Sal Paradise's concept of the Fellahin is Kerouac's re-appropriation of the original term from Spengler's seminal work The Decline of the West. Spengler original model proposes that all civilizations start from a group of nomadic peasants who wish to establish settlements. Along with their spacial expansion from villages to towns to cities, their communal cohabitation fosters the creation of intangible values that define a culture. Nevertheless, as the fellahin mass becomes marginalized by urbanization and its displaced culture, Spengler opined a fatalistic tendency of the downfall of all civilizations. In principles, Sal's reflection resonates deeply with Spengler’s conception. However, he also proposes a more optimistic trajectory. In Kerouac's presentation of Dean as the negative instance to his immediate genealogical stereotype of an American white male, the author suggests that by filling in the voidness felt by urban dwellers with the complementary duality of movement and stillness as found in Dean and the Fellahin, a civilization shall prosper by regaining its connection to the fixed and unfixed variables that textualizes life.

Kerouac specifically suggests Christian faith as the direct gateway to Sal’s realizations. According to Spengler, a culture takes root in some form of religious awareness, which is gradually rejected by rationalism during the process of civilization. The Fellahin are those that still preserve an organic mysticism of an invisible force that "bound us all together in this world." This journey of finding oneself in relation to a divine being is described in Sal's observation of the three stages of mystical development that Dean goes through during his adulthood. At the latter stages, Dean's mindfulness of the knowledge of IT, of TIME and of the fact that everything is FINE (as capitalized by Kerouac) represents the Trinity Doctrine of the Christian faith, whereby God exists in three forms of the same essence as The Father–The Son–The Holy Spirit. The knowledge of TIME anchors the Fellahin to a primordial existence of the Father and the Son as the source of all mankind. The knowledge of IT fuels the Beatific soul or the Holy Spirit whose temporal presence Sal witnesses in Dean, great musicians and people who are "mad to live." Kerouac proposes that for uprooted citizens from megatropolis, they shall need to enter what Spengler terms a second religiousness, which is ideally Christianity, to trace back their origins.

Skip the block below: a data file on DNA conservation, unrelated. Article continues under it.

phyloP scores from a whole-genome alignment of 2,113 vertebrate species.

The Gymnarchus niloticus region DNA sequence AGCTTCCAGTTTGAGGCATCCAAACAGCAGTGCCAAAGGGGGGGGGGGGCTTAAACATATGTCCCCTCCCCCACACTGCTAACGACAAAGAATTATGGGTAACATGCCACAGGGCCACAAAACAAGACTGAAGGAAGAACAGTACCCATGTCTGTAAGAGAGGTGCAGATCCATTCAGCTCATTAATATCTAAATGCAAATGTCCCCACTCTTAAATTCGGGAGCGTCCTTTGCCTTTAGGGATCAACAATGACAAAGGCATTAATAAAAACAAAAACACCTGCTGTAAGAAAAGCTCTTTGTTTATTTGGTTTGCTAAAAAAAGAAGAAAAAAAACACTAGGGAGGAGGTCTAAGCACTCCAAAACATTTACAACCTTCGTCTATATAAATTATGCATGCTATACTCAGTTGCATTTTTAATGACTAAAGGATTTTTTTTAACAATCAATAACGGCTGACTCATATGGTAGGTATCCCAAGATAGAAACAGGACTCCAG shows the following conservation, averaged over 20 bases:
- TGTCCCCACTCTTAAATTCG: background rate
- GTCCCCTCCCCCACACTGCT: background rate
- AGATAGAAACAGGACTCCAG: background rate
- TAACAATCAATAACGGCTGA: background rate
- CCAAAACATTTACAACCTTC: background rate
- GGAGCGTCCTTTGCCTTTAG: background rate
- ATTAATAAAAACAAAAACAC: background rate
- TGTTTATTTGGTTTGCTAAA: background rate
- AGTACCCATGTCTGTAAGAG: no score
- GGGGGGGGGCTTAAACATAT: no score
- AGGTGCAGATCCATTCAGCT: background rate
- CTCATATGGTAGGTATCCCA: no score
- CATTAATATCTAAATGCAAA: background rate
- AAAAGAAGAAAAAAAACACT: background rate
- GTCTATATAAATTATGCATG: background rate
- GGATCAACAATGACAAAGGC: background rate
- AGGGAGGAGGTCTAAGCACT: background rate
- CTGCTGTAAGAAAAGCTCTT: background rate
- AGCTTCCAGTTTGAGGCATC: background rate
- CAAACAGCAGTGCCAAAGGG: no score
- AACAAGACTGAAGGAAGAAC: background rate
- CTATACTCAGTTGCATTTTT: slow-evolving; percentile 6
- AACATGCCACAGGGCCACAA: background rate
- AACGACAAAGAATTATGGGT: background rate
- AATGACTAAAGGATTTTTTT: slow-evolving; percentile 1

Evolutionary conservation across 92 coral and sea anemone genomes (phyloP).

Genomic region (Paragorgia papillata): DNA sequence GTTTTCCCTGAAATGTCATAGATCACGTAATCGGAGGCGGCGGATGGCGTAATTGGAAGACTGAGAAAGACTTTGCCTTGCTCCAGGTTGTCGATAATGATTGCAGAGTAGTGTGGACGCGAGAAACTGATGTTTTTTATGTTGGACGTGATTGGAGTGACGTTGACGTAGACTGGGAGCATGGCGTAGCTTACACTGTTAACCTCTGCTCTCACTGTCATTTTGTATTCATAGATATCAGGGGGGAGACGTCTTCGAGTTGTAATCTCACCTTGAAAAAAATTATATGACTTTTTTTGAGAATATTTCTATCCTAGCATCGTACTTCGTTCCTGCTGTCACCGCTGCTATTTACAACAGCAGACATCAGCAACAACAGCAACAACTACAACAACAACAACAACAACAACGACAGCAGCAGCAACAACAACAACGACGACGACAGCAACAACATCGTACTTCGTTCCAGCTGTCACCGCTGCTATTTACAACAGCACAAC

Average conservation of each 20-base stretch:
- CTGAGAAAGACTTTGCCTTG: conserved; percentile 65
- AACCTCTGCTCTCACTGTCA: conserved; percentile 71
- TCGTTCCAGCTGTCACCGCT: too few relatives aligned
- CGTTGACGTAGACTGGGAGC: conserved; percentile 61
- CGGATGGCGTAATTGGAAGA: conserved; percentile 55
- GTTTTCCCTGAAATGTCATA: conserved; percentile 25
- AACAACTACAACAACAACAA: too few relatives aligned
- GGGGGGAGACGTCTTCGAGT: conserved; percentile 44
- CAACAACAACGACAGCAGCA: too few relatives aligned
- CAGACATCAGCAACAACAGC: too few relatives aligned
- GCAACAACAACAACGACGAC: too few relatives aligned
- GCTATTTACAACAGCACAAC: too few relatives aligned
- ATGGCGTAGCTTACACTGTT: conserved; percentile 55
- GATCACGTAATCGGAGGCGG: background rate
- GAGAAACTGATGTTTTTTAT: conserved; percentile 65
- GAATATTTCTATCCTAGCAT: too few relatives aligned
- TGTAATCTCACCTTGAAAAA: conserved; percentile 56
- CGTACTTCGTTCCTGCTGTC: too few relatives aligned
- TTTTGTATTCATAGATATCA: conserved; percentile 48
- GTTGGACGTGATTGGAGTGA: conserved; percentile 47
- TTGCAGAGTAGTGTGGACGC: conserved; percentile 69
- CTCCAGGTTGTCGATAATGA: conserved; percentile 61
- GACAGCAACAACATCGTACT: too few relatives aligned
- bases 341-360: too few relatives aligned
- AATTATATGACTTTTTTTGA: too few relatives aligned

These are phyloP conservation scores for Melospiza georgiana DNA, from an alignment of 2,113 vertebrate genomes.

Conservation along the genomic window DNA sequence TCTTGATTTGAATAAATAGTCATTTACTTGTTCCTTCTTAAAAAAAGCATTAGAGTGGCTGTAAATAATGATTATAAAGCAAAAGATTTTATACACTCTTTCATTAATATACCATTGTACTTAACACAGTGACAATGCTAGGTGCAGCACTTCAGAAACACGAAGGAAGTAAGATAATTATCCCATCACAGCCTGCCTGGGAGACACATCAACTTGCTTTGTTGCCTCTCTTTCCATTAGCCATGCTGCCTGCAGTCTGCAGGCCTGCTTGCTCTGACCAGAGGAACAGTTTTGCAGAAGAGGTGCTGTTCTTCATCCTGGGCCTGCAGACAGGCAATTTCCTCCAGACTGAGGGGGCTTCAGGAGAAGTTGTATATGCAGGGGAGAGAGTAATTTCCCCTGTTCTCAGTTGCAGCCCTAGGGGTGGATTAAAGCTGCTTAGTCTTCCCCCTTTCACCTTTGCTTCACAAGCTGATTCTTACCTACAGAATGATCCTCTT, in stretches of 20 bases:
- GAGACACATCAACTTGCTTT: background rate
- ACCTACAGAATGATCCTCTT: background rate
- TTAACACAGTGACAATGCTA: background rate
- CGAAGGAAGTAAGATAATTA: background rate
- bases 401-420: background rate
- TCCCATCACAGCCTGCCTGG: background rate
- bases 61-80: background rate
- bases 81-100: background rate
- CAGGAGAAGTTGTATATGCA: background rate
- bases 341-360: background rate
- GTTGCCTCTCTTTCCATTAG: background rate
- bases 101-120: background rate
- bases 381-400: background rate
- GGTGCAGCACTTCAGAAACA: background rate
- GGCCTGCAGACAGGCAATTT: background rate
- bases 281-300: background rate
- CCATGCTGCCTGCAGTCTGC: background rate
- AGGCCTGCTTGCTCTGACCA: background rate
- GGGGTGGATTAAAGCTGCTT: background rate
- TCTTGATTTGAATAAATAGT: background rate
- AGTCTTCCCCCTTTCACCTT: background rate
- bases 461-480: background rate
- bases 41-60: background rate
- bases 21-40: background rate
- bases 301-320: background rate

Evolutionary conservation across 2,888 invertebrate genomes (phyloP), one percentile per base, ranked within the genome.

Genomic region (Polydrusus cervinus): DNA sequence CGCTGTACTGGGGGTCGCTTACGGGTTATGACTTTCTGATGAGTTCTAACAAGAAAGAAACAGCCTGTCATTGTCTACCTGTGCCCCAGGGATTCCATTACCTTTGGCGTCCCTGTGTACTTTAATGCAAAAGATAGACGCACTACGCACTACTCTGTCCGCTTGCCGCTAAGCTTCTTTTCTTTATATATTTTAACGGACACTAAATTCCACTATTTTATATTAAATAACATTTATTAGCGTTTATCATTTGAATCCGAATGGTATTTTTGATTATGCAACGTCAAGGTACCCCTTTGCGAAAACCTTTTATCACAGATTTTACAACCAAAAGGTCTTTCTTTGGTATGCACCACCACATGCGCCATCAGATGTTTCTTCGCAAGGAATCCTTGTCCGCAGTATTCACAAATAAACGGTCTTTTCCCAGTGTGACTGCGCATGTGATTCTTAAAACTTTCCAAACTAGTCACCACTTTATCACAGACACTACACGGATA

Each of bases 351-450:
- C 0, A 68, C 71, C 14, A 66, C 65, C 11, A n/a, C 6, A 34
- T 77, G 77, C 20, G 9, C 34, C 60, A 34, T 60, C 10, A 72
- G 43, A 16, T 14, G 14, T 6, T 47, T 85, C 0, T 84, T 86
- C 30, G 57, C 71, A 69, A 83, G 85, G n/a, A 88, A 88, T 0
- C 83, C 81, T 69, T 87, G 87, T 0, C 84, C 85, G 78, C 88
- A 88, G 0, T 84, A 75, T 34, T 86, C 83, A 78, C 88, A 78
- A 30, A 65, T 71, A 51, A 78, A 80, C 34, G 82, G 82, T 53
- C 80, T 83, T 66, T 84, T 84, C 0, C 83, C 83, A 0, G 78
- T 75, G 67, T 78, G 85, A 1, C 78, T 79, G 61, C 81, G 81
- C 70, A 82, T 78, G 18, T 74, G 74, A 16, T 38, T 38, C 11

Kerouac confides that "[On the Road] was really a story about two Catholic buddies roaming the country in search of God. And we found him." By reading it as Sal's anthropological study of the Fellahin "tribe," readers shall be able to not only appreciate the literary and ideological craft but also peak through the keyhole to see the God in whom Dean and Sal has found the secrets of life.

[Nguyen Thu Trang graduated with a B.A. in Culture, Society and Media from Ritsumeikan Asia Pacific University in 2018.]